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Elephant (1989)

Not Rated | | Short, Crime, Drama | TV Short 25 January 1989
A depiction of a series of violent killings in Northern Ireland with no clue as to exactly who is responsible.

Director:

Alan Clarke
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Cast

Cast overview, first billed only:
Gary Walker Gary Walker
Bill Hamilton Bill Hamilton
Michael Foyle Michael Foyle
Danny Small Danny Small
Robert J. Taylor Robert J. Taylor ... (as Robert Taylor)
Joe Cauley Joe Cauley
Noel McGee Noel McGee
Patrick Condren Patrick Condren
Andrew Downs Andrew Downs
Terry Doyle Terry Doyle ... (as Terence Doyle)
Michael Liebmann Michael Liebmann
Gavin Bloomer Gavin Bloomer
Barry Brent Barry Brent
Paul Nemeer Paul Nemeer
Sam Doyle Sam Doyle
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Storyline

A depiction of a series of violent killings in Northern Ireland with no clue as to exactly who is responsible.

Plot Summary | Add Synopsis

Genres:

Short | Crime | Drama

Certificate:

Not Rated | See all certifications »

Parents Guide:

View content advisory »
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Details

Country:

UK

Language:

English

Release Date:

25 January 1989 (UK) See more »

Also Known As:

Elephant See more »

Filming Locations:

Northern Ireland, UK See more »

Company Credits

Production Co:

BBC Northern Ireland See more »
Show more on IMDbPro »

Technical Specs

Runtime:

Color:

Color

Aspect Ratio:

1.33 : 1
See full technical specs »
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Did You Know?

Trivia

39 minutes. 18 killings. 3 lines of dialogue. See more »

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User Reviews

 
The bare facts? Or a crude simplification?
27 August 1999 | by Lexo-2See all my reviews

I saw Elephant when it was first broadcast on BBC TV in 1989. There was a certain amount of hoo-ha about it, as the BBC had already put it back for a few months - films about the North of Ireland were, and are, touchy subjects. Watching it is riveting. The complete absence of story, dialogue and explanation serves to bring home the fact that, after all the talk and propaganda and fine words about freeing Ireland from the British oppressors or defending Ulster from the filthy Taigs, killing is killing - people are dying, frequently and horribly, and can there ever be a "reason" for it? I grew up in sheltered south Dublin and witnessed the Troubles at second-hand, filtered through the language of journalism; Elephant brought home to me, in the most visceral way, the relentless insanity of the situation. The film should be compulsory viewing in UK and Irish schools.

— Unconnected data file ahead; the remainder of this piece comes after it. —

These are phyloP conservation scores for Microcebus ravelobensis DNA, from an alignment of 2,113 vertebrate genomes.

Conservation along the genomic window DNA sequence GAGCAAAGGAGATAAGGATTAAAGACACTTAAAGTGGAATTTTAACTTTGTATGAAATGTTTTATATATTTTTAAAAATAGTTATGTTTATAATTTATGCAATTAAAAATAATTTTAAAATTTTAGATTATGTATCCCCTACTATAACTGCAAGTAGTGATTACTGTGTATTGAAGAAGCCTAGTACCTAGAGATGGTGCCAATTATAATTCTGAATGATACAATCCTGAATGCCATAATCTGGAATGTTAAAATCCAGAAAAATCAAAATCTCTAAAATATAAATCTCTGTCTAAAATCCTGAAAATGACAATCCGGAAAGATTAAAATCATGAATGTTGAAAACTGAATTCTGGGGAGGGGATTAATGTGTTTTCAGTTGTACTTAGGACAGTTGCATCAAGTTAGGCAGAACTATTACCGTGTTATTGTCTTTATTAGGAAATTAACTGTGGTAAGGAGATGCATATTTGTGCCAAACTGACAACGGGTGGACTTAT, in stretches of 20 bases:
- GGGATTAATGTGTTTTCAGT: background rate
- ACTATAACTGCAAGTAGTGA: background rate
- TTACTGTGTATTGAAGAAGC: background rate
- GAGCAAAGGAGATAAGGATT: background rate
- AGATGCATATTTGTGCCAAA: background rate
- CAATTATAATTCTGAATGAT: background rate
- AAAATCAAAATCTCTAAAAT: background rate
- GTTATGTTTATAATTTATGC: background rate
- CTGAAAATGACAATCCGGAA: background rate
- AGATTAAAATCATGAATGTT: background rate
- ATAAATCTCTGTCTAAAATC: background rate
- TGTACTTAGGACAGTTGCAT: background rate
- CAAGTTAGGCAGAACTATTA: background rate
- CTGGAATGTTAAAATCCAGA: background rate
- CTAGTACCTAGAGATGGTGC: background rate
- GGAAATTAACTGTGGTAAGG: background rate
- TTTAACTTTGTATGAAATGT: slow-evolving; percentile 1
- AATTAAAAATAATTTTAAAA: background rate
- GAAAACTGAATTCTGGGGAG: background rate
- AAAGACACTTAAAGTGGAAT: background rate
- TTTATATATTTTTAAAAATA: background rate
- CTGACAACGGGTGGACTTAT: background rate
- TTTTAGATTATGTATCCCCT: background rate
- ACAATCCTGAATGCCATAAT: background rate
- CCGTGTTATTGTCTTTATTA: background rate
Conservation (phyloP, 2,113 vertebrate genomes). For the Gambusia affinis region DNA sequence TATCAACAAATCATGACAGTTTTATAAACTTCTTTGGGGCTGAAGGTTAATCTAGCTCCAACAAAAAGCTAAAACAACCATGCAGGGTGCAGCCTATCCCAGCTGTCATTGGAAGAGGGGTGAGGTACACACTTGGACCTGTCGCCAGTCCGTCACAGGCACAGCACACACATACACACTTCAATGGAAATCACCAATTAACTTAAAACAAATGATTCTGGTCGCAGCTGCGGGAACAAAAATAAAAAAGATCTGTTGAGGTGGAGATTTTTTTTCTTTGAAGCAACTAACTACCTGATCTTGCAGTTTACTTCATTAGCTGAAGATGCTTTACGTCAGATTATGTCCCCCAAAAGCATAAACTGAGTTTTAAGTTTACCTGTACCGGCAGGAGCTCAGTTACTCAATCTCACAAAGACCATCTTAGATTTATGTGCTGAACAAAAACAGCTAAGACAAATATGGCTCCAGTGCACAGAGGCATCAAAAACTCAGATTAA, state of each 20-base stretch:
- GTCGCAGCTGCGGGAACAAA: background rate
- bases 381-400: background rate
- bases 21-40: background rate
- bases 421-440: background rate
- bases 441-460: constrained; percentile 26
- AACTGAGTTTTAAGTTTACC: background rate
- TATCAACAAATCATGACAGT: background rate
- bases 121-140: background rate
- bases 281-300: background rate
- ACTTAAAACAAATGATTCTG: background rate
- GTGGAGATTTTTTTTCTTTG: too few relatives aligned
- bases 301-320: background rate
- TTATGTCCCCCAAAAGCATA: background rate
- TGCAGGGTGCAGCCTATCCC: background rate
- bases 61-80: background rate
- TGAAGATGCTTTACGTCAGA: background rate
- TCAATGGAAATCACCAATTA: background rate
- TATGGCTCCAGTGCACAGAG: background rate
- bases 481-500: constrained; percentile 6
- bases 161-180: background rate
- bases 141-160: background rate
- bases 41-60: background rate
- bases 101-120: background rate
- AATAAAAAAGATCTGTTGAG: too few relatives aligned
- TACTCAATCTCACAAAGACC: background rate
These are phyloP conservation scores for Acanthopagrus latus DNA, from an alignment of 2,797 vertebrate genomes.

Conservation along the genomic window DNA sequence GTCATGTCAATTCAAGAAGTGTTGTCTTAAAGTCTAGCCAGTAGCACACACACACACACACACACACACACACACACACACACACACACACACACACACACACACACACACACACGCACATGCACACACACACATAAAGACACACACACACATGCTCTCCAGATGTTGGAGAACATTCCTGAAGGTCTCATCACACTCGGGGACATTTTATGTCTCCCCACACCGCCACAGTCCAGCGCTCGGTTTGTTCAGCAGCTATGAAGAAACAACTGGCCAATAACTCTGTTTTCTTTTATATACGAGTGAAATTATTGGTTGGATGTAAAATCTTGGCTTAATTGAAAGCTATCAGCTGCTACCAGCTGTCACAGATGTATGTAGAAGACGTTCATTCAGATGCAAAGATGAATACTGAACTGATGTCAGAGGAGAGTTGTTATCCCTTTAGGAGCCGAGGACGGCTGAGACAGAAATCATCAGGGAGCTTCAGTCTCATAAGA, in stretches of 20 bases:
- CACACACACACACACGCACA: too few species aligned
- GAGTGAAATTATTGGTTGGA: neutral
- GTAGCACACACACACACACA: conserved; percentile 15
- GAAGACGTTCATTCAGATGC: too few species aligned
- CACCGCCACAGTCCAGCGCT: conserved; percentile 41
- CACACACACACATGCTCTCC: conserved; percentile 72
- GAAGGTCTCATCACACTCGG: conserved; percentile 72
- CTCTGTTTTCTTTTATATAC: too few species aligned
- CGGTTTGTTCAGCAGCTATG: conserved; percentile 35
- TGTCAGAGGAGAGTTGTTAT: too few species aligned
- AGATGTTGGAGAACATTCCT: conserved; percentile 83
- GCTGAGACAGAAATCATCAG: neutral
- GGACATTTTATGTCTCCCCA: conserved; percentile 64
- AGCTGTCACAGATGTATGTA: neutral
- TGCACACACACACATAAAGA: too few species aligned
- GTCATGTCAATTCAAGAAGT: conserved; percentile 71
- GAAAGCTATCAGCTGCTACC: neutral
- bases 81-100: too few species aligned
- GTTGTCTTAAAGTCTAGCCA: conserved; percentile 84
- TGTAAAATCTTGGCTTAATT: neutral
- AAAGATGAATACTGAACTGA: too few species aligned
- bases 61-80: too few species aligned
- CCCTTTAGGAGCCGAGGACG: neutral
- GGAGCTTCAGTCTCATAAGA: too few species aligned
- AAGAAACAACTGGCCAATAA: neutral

The major criticism of Elephant is that it's too simple - that the lack of context and explanation aren't enough. But the serial nature of it, muder after murder after murder, have an unforgettable power. It's not meant to be an attempt at the overall picture; it's a cry of horror against an appalling situation. I saw it once, ten years ago, and have never forgotten it.

It was directed by the late Alan Clarke, undoubtedly the best director of TV Britain has ever seen (maybe the best British director since Michael Powell). He had already given early breaks to Tim Roth (in Made in Britain) and Gary Oldman (in The Firm - not the Tom Cruise vehicle, but a brutal TV movie about soccer hooliganism). The title comes from the writer Bernard MacLaverty, who said that the Troubles were like having an elephant in your living room. That's what it was like to watch this film.


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